Column 10 is headed “Change of range for variation of + 10 feet per second initial velocity.” The sole use of the plus sign in the heading is to indicate the direction of the error in range resulting from a variation from standard initial velocity, an increase in initial velocity naturally causing an increase in range.
The two elements which affect initial velocity are gun erosion and variation in powder temperature. Of these, erosion causes a loss in initial velocity and a decrease in range. The Navy range tables are based on a standard powder temperature of 90° Fahrenheit. Since magazine ventilation is regulated to ensure that the temperature in magazines hardly ever exceeds this figure, it is obvious that an increase in initial velocity due to powder temperature seldom occurs. (It may occur if ammunition from ready lockers, located topside is used.) The variation in velocity due to temperature variation of one degree from 90° F. is stated in certain range tables and other Bureau of Ordnance publications, a reduction in powder temperature causing a loss in velocity. The loss of initial velocity per degree change of powder temperature will vary with the caliber and powder index. However, 2.foot-seconds per degree F. change of powder temperature is about average, and will be used in this text for simplicity.
The loss of velocity caused by erosion is dependent upon the amount of bore enlargement, as was discussed in chapter 5 of this text. The range table includes one graph which shows the amount of velocity loss for specified amounts of bore enlargement, which can be used following star gaging, and a second graph showing bore enlargement versus equivalent service rounds fired, for use in periods between star gaging.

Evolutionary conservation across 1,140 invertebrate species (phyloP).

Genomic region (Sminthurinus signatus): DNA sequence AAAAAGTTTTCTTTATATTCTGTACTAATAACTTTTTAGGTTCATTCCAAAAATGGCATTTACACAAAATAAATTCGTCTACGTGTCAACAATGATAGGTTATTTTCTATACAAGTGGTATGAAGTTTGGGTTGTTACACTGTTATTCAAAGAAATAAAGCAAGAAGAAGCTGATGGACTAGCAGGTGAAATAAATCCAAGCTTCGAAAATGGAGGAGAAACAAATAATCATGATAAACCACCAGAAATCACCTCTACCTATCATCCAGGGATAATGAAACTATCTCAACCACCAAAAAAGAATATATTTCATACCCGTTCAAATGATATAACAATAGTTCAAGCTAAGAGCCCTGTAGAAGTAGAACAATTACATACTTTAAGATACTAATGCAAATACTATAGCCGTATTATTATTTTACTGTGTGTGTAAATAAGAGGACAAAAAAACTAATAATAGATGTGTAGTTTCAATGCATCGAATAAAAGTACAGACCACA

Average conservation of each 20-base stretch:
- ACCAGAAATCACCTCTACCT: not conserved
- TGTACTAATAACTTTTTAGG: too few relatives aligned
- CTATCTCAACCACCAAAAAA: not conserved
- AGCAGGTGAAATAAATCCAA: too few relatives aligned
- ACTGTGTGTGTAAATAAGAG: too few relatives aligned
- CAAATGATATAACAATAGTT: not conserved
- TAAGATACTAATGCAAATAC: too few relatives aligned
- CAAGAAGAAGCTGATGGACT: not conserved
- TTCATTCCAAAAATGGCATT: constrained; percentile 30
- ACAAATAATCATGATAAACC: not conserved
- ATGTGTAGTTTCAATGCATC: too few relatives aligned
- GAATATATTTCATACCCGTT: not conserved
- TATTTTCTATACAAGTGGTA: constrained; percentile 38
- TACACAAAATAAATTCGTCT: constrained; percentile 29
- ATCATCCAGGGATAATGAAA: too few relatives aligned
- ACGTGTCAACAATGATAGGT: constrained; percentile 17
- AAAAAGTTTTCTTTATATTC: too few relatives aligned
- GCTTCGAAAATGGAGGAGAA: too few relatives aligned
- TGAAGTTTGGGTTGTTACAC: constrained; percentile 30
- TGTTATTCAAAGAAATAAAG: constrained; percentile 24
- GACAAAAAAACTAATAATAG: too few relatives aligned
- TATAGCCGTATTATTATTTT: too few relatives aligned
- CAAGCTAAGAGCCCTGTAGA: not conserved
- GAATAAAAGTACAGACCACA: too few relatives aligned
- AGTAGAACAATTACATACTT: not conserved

It must be noted that the loss of initial velocity for bore enlargement is, in the case of the 5”/38 caliber gun, a loss from new gun I.V. of 2600 foot-seconds, 2500 foot-seconds being the average velocity during the life of the gun; therefore, in a relatively new gun, velocity change due to bore enlargement may have to be computed, in relation to the range table, as a gain.
Having obtained the velocity loss from powder temperature and erosion data, as described above, one may determine the resulting range error from column 10.
Example: Find the range error due to a loss of initial velocity of 126 foot-seconds from new-gun standard for the 5”/38 caliber gun, firing at a range 10,000 yards.
Solution: From column 10, at range 10,000 yards, the error in range for a loss of velocity equal to 10 foot-seconds is -48 yards. A loss of 126 foot-seconds from 2,600 foot-seconds represents a loss of 26 foot-seconds from the range-table initial velocity. The error due to a loss of 26 foot-seconds is 26/10 X (-) 48 = -125 yards, or 125 yards short.
Note: A shot falling short of the target is termed a short, while one falling beyond the target is an over. Shorts and overs are corrected by add and drop spots, respectively.